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China vows retaliation over US ‘bullying’

Beijing has stated that recently enacted legislation in Washington “gravely infringes” on its sovereignty

Beijing has warned that anti-China legislation signed into law last week by US President Joe Biden will lead to “forceful” retaliatory steps if Washington doesn’t change its course on the hostile initiatives.

At issue are US plans to counter Chinese influence by spending $8 billion on Indo-Pacific security initiatives, including military aid to Taiwan, as well as a new law that would ban TikTok if the video-sharing platform is not sold by its Chinese parent company within 12 months. Biden has called for ending US reliance on Chinese materials imports and has labeled Chinese leaders as “bad folks” who will “do bad things” when they have problems.

Chinese Foreign Ministry spokesman Lin Jian claimed on Monday that the latest US actions infringe upon China’s sovereignty. “We urge the US to respect China’s core interests and major concerns, and not to implement these negative articles concerning China,” Lin told reporters in Beijing. “Otherwise, China will take strong and resolute measures to safeguard our sovereignty, security and development interests.”

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China's Foreign Minister Wang Yi and US Secretary of State Antony Blinken during their meeting in Beijing.
Beijing warns Washington against crossing ‘red lines’

China claims sovereignty over Taiwan, which it views as a breakaway province – a position that the US has acknowledged, without endorsing, since the 1970s. Washington has also maintained a policy of “strategic ambiguity,” meaning it seeks to deter a Chinese seizure of Taiwan by leaving open the possibility that it would help defend the self-governing island.

The new Taiwan aid legislation violates US-Chinese communiques on the ‘one-China principle,’ Lin said. It also sends a “seriously wrong signal” to Taiwanese separatists, he warned, adding that Washington has again revealed its “hegemonic and bullying nature.”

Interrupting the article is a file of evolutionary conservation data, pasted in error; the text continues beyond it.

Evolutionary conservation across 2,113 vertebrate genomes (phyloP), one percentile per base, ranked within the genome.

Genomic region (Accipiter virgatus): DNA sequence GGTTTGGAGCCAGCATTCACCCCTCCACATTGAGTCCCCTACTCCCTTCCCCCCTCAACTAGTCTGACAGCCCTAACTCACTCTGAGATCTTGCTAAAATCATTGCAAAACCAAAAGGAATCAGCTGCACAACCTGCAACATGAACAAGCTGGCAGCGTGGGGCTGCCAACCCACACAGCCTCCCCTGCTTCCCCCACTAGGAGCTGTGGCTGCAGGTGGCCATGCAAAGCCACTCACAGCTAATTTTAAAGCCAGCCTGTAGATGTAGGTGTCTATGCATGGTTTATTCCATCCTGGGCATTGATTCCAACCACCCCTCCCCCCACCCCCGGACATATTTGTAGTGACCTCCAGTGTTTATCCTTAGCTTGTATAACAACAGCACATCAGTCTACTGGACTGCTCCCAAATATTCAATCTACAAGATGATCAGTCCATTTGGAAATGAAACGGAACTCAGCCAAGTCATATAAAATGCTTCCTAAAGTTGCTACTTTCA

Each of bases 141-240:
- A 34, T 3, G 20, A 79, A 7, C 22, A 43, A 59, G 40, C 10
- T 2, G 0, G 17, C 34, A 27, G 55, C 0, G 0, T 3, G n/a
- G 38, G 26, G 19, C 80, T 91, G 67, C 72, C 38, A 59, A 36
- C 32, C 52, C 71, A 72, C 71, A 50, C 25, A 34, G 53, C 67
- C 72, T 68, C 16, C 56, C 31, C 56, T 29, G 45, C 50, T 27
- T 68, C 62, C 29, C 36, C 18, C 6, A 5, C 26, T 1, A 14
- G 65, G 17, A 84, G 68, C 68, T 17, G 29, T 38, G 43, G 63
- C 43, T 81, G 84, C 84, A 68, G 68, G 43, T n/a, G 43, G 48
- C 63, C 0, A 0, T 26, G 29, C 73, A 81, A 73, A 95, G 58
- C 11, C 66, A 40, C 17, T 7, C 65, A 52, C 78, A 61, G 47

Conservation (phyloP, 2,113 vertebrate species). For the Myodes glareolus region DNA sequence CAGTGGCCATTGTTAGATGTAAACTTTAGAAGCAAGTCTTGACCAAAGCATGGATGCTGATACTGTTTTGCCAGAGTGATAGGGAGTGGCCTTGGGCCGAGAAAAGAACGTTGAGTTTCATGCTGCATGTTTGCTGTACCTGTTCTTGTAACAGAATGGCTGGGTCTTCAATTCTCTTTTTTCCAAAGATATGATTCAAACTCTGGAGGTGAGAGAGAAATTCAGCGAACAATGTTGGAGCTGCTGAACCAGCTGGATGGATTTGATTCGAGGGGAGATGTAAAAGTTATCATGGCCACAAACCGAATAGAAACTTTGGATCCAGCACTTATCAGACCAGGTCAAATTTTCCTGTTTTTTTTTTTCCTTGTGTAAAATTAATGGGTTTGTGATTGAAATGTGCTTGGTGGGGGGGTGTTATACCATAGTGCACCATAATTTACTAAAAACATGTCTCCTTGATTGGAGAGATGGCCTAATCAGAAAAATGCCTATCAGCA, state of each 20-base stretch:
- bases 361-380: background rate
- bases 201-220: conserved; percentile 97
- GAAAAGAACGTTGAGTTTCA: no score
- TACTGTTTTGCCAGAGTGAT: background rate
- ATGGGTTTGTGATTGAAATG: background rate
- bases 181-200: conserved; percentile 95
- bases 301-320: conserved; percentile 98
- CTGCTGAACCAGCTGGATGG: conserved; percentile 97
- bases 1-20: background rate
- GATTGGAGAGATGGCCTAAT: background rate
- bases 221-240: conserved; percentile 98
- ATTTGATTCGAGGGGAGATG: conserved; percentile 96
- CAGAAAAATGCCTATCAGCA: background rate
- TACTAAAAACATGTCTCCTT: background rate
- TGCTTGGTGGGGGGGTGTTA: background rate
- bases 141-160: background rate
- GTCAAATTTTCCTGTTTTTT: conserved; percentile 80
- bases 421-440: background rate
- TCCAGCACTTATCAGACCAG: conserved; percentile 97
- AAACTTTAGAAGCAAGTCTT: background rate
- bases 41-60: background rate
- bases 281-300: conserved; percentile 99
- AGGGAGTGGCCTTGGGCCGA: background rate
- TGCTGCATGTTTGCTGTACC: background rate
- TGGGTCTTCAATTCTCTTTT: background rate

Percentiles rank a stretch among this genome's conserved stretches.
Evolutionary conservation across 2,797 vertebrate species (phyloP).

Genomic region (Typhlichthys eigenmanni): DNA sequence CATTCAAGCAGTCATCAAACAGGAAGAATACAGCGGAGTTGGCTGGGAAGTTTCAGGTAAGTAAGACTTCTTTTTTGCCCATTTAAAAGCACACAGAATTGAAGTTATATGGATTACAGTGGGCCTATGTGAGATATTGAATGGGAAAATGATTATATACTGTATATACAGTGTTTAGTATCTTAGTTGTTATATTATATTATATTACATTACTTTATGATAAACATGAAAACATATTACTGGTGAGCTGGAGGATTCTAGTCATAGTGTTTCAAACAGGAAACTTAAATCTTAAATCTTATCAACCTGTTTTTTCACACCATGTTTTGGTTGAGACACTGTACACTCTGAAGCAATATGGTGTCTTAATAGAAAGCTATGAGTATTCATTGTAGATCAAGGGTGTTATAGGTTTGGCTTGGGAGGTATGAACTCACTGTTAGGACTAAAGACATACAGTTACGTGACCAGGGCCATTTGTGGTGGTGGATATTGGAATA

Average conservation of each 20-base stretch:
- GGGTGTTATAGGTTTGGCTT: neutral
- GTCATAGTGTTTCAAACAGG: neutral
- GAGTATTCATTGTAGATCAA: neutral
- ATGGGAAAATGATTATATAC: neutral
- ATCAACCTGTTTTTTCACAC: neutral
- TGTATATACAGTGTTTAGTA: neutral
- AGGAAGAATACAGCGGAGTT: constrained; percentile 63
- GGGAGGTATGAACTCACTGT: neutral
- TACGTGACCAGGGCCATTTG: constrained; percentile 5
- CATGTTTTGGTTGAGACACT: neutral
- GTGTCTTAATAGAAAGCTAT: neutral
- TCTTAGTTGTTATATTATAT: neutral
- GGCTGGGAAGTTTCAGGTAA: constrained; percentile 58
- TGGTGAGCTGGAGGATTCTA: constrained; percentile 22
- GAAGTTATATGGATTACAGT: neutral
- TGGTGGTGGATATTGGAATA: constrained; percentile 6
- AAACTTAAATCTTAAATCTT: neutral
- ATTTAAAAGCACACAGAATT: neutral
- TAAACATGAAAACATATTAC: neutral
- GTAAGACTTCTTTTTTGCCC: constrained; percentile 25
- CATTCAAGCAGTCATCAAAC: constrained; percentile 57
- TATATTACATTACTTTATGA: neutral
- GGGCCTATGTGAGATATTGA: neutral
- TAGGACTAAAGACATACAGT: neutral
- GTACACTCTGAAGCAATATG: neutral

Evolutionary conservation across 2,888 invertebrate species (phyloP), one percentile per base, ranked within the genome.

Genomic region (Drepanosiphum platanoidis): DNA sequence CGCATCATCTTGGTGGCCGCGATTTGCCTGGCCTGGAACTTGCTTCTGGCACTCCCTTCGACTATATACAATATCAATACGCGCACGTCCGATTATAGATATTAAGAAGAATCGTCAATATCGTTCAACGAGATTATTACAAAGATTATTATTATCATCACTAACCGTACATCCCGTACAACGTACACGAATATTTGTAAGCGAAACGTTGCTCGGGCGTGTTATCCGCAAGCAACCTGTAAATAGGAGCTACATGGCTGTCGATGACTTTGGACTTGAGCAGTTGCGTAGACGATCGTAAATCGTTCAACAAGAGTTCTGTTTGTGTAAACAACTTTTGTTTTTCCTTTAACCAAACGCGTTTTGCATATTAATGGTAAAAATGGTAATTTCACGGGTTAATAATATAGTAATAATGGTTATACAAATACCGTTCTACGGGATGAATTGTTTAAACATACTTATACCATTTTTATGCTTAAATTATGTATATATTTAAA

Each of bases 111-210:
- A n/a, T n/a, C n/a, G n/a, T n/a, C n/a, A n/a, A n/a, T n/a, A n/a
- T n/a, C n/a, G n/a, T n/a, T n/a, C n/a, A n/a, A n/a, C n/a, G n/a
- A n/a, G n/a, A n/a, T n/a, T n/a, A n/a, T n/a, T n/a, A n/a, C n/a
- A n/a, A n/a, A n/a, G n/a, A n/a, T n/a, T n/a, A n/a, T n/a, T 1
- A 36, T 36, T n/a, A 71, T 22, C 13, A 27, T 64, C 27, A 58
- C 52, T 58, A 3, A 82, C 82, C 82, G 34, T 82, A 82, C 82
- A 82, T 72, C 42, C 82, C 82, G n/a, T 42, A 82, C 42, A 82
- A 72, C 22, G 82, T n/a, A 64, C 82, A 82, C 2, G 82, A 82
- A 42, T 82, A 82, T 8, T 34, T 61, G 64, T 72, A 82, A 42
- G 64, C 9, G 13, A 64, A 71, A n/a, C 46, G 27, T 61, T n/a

The renewed US-China tensions come on the heels of last week’s visit to Beijing and Shanghai by US Secretary of State Antony Blinken. Upon returning to Washington, the top US diplomat accused Beijing of trying to manipulate American elections. Lin denied the allegation, saying it stemmed from “paranoia and shadow-chasing.”


READ MORE: China threatens US with response to missile deployment

The Chinese spokesman also bristled at Blinken’s accusation that China is exporting dual-use goods to help Russia produce more weapons for use against Ukraine. He noted that China has pushed for a negotiated peace agreement in Ukraine, in contrast to the US role as an instigator.

“China’s right to normal trade and economic exchanges with countries in the world, including Russia, on the basis of equality and mutual benefit should not be interfered with or disrupted,” Lin said. “The US keeps pouring munitions into Ukraine while blaming our normal trade with Russia. It is pretty clear who exactly is fueling the flame and aggravating the crisis.”


READ MORE: US sets clock ticking for TikTok

April 30, 2024 at 05:16AM
RT

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